The Madding Soldier

He picked up stones and tins and added them to the assortment of things in his dirty sack. He spoke to himself. Stories from another world far far away. He took no notice of the people that stopped and watched him. They were all mad. He smiled as he rummaged through the bin at the corner of Chancellor and Herbert Chitepo street. He picked a piece of rotting chicken and munched happily as he walked towards the State House.

He was a soldier. A soldier of Zimbabwe. A man who had sacrificed everything for the fatherland because once he believed in the cause. The leaders had told him of the honour of fighting for the freedom of his own people. Freedom that would ensure that we would all be equal and we would all enjoy the milk and honey that flowed in the motherland. Edgar smiled as glimpses of the past flicked past in his mind. They were all that was left. He had lost his life, his sanity and all that he believed. He was a madman now. He smiled. Mad! The voices began speaking to him again. Interrogating him about the things he did not remember. Who had killed Tongai? When did the old man change? Was it after Tongai died? How did he get here? There were no answers but the voices kept screaming the questions. The more he tried to find the answers the worse the screaming got. What did these mad people want with him? He started running; he wanted to escape from them. He was running, running, running away from his mind. The voices grew louder and louder as he increased his pace. Now they were just screams and no words. He started screaming. When he came to where the soldiers stood on guard the voices stopped.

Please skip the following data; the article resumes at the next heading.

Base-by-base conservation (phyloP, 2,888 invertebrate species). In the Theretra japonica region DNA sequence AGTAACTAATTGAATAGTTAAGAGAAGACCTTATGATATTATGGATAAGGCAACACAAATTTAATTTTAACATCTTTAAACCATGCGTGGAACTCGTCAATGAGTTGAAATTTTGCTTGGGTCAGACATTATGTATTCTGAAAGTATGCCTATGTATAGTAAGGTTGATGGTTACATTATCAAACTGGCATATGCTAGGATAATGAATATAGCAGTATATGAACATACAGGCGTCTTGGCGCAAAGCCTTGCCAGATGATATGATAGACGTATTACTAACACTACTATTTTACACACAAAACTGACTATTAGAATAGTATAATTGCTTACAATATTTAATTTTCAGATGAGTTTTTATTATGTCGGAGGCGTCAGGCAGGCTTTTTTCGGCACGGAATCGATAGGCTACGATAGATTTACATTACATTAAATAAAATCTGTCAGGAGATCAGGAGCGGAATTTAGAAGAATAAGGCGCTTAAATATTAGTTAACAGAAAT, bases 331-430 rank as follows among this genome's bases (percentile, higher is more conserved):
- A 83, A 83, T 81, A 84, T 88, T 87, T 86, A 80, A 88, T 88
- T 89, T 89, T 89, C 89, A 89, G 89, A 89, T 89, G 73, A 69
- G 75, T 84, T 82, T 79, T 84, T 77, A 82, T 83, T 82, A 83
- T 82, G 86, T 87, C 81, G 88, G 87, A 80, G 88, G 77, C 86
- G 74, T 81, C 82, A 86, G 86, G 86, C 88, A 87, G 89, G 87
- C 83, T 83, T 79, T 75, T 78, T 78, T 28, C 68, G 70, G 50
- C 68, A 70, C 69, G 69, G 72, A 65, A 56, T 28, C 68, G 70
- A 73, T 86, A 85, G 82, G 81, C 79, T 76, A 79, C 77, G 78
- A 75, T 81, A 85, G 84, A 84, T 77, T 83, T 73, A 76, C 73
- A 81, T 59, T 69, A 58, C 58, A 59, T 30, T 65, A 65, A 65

He looked at the soldiers holding their automatic weapons ready to fire and felt warmth inside him. Something was familiar about these young people. They looked about the same age as when he returned from the war. How proud he had been to salute the old man in his new ZNA uniform. For the first time he was not a terrorist but a soldier. A soldier of Zimbabwe. There had been another war against the enemies of Zimbabwe who had started a war in the south of the country. They had ruthlessly silenced the rebellion. Then five years into independence he started to lose it. The voices started and they would not leave him alone. They took him to hospital but things got worse until they told him that it was no longer possible to allow him to carry a weapon, so he was ‘demobilised’. How he wanted to be a soldier! He went to his village in Nyanyadzi, where for years things did not improve, and then he came back to Harare, having lost it completely, and started living on the street. He had lost count of the days, months and years as they flew past. For a moment his mind cleared as he watched the soldiers. Instantly he knew that this was where the old man lived. He stood at attention and saluted the soldiers. His rags flew in the wind but he stood resolutely at attention waiting. He started singing one of the songs that they used to sing in the war, ‘Pane nzira dzemasoja dzekuzvibata nadzo

… (There are ways in which soldiers are supposed to behave).

He sang it with much vigour and feeling believing every word that he sang. As he came to the end of the song he saluted and said, ‘Sir!’

‘Stand down soldier’ One of the soldiers said laughing.

He relaxed, picked up his sack and crossed Chancellor Avenue towards the officer dressed in the green army suit and white gloves who stood in the guard house outside the State House.